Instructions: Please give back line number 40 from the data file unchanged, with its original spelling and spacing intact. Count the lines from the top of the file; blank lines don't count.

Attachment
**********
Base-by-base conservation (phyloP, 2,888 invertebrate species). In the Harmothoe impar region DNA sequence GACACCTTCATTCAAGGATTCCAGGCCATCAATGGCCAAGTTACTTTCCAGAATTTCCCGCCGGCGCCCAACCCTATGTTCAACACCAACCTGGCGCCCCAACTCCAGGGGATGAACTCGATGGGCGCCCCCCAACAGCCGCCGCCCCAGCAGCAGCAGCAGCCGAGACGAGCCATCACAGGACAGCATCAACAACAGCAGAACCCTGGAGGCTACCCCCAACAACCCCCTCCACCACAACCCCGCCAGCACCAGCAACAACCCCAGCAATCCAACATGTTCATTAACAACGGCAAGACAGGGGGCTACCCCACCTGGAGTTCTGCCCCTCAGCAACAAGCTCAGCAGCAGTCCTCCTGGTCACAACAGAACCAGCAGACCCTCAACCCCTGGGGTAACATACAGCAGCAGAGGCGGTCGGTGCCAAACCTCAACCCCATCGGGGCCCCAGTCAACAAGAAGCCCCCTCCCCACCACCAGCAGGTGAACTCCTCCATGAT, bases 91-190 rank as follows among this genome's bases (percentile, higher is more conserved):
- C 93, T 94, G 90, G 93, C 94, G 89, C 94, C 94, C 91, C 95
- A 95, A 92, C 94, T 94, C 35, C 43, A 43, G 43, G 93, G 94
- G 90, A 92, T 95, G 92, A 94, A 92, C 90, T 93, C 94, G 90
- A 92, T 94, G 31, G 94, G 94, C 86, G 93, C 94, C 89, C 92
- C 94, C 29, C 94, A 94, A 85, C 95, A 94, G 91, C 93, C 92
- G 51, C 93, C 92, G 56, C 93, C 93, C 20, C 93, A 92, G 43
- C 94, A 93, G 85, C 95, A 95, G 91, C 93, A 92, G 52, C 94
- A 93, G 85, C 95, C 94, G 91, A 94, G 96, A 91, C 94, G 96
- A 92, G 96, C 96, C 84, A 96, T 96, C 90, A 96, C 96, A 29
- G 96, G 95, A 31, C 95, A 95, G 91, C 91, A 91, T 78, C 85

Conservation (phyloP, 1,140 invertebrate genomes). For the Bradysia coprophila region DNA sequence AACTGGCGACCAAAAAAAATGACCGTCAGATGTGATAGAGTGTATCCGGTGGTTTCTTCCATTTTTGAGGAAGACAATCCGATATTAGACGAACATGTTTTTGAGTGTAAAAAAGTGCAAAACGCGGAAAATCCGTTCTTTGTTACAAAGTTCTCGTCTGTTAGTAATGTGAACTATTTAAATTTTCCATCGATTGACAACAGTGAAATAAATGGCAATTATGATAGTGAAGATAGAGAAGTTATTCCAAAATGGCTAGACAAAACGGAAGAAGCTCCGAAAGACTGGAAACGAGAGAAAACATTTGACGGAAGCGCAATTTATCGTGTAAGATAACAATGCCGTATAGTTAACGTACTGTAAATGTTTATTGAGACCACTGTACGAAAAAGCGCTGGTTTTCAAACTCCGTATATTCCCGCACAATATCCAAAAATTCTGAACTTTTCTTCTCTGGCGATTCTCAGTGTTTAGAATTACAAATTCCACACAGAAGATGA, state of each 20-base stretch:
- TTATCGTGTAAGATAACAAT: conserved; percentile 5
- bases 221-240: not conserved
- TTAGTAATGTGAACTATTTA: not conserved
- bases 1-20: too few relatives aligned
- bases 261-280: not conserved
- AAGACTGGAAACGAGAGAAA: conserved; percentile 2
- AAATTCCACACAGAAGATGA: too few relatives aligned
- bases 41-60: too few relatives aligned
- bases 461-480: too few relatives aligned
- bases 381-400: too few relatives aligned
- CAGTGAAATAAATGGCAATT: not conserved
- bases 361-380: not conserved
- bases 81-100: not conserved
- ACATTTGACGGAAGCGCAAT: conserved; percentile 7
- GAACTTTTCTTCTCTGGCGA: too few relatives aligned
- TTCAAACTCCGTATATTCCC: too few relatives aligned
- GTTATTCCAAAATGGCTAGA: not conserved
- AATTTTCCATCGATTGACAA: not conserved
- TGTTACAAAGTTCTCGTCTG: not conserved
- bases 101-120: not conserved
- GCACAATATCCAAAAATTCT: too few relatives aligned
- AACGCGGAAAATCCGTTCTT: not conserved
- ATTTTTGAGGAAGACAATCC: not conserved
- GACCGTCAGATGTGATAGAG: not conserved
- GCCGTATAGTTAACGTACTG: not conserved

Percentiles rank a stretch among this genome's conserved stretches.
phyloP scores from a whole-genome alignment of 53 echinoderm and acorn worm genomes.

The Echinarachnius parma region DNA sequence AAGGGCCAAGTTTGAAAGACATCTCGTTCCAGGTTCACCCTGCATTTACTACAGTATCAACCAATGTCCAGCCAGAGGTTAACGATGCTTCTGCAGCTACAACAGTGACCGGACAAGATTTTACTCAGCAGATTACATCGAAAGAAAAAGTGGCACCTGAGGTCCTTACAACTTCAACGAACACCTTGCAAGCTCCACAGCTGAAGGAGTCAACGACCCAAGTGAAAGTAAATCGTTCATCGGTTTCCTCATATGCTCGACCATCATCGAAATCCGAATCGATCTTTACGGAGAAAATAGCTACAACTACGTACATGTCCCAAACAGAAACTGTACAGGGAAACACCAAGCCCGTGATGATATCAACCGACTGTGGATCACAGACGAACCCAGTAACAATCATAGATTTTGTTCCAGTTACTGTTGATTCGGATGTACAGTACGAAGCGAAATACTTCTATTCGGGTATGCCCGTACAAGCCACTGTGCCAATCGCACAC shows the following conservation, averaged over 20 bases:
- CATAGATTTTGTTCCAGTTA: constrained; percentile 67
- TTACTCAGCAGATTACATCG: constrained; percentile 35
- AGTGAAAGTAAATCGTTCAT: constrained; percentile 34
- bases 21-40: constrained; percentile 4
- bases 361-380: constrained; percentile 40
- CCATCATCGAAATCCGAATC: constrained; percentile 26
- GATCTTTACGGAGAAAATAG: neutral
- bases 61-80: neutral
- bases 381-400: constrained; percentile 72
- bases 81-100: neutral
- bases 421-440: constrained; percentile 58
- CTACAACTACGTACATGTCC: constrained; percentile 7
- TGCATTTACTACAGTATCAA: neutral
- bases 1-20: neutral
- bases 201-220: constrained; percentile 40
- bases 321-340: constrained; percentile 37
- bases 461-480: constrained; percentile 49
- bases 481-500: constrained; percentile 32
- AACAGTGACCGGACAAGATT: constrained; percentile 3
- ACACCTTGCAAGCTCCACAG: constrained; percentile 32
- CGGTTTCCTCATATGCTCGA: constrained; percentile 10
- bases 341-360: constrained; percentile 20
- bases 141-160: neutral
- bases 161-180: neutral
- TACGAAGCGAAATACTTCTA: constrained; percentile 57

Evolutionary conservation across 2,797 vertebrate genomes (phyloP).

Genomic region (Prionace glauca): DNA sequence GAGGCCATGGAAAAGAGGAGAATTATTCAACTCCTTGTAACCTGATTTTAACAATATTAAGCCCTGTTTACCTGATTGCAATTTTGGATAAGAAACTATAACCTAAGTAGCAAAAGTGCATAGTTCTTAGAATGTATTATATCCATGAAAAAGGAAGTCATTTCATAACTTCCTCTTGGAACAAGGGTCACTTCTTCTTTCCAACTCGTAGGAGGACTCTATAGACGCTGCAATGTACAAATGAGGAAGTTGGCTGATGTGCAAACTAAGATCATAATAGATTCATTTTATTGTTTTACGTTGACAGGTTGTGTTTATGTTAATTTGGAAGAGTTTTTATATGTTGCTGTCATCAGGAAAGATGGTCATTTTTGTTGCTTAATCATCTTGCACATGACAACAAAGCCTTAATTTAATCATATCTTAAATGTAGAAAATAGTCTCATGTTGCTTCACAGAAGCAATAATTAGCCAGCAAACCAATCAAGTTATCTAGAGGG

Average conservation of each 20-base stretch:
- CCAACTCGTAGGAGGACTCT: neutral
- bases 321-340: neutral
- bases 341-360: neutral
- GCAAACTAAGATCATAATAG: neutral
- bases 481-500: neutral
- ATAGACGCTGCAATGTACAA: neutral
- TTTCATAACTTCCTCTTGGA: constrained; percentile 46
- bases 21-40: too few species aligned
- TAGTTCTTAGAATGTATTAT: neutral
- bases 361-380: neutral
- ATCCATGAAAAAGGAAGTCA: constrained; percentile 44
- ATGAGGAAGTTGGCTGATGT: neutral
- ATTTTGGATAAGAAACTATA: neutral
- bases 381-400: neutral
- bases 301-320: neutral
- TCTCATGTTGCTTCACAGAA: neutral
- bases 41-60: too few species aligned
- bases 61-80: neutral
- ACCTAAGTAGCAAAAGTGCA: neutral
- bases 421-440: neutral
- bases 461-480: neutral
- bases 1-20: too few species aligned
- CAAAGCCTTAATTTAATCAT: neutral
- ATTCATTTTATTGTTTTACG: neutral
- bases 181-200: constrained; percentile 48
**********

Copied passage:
The Echinarachnius parma region DNA sequence AAGGGCCAAGTTTGAAAGACATCTCGTTCCAGGTTCACCCTGCATTTACTACAGTATCAACCAATGTCCAGCCAGAGGTTAACGATGCTTCTGCAGCTACAACAGTGACCGGACAAGATTTTACTCAGCAGATTACATCGAAAGAAAAAGTGGCACCTGAGGTCCTTACAACTTCAACGAACACCTTGCAAGCTCCACAGCTGAAGGAGTCAACGACCCAAGTGAAAGTAAATCGTTCATCGGTTTCCTCATATGCTCGACCATCATCGAAATCCGAATCGATCTTTACGGAGAAAATAGCTACAACTACGTACATGTCCCAAACAGAAACTGTACAGGGAAACACCAAGCCCGTGATGATATCAACCGACTGTGGATCACAGACGAACCCAGTAACAATCATAGATTTTGTTCCAGTTACTGTTGATTCGGATGTACAGTACGAAGCGAAATACTTCTATTCGGGTATGCCCGTACAAGCCACTGTGCCAATCGCACAC shows the following conservation, averaged over 20 bases: